the balcony’s end, again emphasizing the ground far below.

Next, we see the man vault the railing and fall out of frame. Hold the now-empty shot a beat, then cut to
a high angle of the lawn three stories below. Another beat, and then the man tumbles into the frame, rolls,
rises, and looks upward. We cut to his point of view: a worm’s eye angle of his frustrated pursuers at the
railing fifty feet above. When viewed, this edited sequence drew gasps from the audience, all of whom
knew the "real-world" geography of that classroom building.

The trick? Instead of vaulting the third floor railing, the actor really used a ground-level cinder block
wall. It was high enough so that the videomaker could frame empty blue sky beyond it but low enough so
that the actor could drop harmlessly on the other side. The camera person placed the top of the wall just
barely below the frame line, so you couldn’t see that this was not really a railing.

That out-of-place wall brings up another way to control video space: by juxtaposing two different
locations to make them one. Doors are a common way to use this trick. An actor opens an outside door on
location, goes through it, and then closes a sound stage door behind him. Though the two shots may be
made miles apart in space (and weeks apart in time), cutting them together brings the spaces together and
turns two different doors into one.

In this way, the fine British actor Derek Jacoby was able to play a character in Los Angeles without ever
leaving London. In the film Dead Again, the Jacoby character visits the Los Angeles apartment of
our hero, Kenneth Branagh. Though we see location shots of the apartment exterior, Jacoby is never in
them. He appears only as he comes through the front door into the apartment interior–an interior built on a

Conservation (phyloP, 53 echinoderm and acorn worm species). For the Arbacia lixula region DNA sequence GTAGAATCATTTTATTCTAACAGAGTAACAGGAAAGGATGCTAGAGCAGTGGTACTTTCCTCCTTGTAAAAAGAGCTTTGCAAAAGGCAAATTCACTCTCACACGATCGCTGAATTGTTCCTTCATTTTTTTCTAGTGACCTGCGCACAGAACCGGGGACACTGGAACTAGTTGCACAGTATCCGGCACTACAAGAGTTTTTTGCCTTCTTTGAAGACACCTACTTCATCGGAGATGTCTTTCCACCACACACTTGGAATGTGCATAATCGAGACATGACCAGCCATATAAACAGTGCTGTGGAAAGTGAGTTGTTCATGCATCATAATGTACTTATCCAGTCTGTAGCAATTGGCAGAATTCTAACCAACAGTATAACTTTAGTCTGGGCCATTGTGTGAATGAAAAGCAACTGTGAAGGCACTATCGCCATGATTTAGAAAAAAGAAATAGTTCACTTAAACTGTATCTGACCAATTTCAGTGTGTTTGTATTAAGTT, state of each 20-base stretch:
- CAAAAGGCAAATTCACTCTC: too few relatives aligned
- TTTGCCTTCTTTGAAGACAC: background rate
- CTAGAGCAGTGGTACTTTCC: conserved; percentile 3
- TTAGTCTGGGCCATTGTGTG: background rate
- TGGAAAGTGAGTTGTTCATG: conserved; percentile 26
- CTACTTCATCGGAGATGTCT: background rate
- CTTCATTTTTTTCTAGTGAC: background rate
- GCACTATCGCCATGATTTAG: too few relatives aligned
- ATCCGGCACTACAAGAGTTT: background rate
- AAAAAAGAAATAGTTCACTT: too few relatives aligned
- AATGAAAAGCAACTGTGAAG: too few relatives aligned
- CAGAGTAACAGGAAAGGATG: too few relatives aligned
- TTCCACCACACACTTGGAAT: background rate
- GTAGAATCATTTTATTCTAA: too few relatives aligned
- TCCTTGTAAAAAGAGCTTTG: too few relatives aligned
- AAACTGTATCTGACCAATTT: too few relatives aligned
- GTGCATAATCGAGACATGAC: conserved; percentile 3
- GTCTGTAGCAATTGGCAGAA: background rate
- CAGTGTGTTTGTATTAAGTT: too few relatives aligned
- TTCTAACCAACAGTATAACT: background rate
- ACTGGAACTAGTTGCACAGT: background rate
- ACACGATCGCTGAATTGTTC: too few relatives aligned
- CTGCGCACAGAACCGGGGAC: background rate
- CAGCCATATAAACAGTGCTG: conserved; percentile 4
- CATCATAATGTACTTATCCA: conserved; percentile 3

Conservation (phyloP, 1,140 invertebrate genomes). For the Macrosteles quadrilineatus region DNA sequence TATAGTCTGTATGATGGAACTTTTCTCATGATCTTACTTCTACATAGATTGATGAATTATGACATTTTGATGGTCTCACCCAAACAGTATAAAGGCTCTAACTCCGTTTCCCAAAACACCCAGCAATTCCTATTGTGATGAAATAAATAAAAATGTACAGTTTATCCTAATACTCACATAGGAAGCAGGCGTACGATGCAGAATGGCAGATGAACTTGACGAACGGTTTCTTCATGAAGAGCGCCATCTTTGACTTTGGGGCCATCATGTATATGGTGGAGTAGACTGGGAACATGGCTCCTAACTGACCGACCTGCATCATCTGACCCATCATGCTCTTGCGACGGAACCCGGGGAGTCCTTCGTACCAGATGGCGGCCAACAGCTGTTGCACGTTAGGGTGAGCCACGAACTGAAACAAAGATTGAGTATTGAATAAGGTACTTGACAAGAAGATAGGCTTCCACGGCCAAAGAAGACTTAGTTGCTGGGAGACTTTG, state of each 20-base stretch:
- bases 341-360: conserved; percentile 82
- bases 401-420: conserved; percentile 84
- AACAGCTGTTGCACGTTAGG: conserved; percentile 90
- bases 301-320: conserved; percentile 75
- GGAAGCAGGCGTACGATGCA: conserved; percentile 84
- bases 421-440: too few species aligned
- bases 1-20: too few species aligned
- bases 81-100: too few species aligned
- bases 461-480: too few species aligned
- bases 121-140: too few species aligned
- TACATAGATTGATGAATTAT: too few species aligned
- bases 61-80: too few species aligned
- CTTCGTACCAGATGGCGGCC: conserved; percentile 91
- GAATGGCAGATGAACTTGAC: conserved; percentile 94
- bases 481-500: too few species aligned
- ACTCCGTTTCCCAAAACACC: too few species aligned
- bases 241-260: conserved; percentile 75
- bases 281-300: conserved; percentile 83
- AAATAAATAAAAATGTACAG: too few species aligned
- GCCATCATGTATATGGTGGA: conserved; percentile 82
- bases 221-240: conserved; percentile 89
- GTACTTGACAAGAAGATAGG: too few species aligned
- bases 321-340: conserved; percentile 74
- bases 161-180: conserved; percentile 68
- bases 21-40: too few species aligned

British sound stage.

In addition to altering space by cutting together shots of distant points, we can actually put different
places on the screen in a single shot by combining two separate images. In films, this means process or
matte shots; in video, it means chromakey.

To combine two physical places, simply shoot actors in front of a chromakey background color and then
electronically matte them into any other footage you choose.

By combining objects of very different sizes, you can also use chromakey to alter scale. In heartfelt
homage to Plan 9 From Outer Space, my students built a cheesy flying saucer out of two eight-
inch pie pans and hung it by a thread before our chromakey backing. Then they keyed their saucer into
footage of the campus. Watching the result on a monitor, they were able to pan, tilt, and zoom with the pie
plates to make their saucer appear 100 feet across as it soared and hovered over suitably terrified
students.

The Four Big Ideas

So that’s our mini-tour through the four big ideas of movie space. These principles are as important to
the video universe as Newton’s laws of motion are to the real one. Just remember:

  • In the video world, there’s no depth, but only width and height.

  • In the video world, anything real that’s outside the frame does not exist; but at the same time, anything
    merely suggested does exist.

  • In the video world, objects have no fixed scale; they’re whatever size the videomaker makes them.

  • In the video world, objects have no fixed position; they’re wherever the videomaker puts them.

Master these four big ideas and you can do almost anything in that magic world inside the screen.

Good shooting!